Weed Management

Greg MacDonald, Extension Weed Scientist

Weed control is one of the most serious concerns for commercial cantaloupe and specialty melon growers. Weeds compete with the melon crop for light, nutrients, water and physical space. In addition, weeds can harbor insects, diseases and nematodes harmful to the crop. This can be especially true of many wild type melons, including gherkin, small melon, citron melon and others. Furthermore, many weed control measures will be ineffective against these weeds because of their similarity to cantaloupes and other commercial melons.

Factors Affecting Weed Control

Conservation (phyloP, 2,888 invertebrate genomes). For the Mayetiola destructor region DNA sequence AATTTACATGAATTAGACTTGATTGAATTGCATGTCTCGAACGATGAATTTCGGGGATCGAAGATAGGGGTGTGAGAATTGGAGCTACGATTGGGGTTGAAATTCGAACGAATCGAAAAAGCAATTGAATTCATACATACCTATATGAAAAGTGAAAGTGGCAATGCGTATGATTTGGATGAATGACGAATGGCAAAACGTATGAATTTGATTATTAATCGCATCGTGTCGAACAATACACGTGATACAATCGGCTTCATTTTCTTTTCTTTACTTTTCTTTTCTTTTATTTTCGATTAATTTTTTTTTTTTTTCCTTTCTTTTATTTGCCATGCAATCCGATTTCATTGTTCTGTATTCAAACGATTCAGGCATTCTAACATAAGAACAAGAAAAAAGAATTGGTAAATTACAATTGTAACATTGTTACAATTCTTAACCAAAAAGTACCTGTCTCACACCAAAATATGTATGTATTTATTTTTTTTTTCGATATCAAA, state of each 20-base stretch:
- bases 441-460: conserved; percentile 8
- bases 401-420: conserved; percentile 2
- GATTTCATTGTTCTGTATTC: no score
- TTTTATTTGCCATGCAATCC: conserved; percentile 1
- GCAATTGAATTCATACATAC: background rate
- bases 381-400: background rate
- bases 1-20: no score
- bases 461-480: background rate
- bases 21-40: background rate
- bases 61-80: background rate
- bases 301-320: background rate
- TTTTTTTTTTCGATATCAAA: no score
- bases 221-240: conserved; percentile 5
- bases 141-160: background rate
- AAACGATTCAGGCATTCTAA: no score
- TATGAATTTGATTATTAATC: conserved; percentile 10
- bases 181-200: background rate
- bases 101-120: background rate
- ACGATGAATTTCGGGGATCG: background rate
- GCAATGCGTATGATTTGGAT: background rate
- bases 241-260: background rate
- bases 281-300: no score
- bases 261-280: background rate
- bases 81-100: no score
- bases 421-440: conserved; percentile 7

Site selection is the first, and often the most important, step in weed management for these crops. Avoid areas with heavy infestations of perennial weeds such as Bermuda grass, Johnson grass, and purple and yellow nutsedge. Other problem weeds can include sicklepod, Florida beggarweed, morning glories, cocklebur, Texas panicum and the wild type melons mentioned previously. If these areas cannot be avoided, techniques such as stale seedbed should be employed to reduce the levels of infestations prior to planting. In the stale seedbed technique, the land is prepared as normal before planting, weeds are allowed to germinate, and then a nonselective herbicide is used to eliminate this "first flush." The crop is then planted without disturbance to the soil, because this will cause more weed seeds to germinate. In addition, many weeds will germinate before melon emergence and can be eliminated using a nonselective herbicide.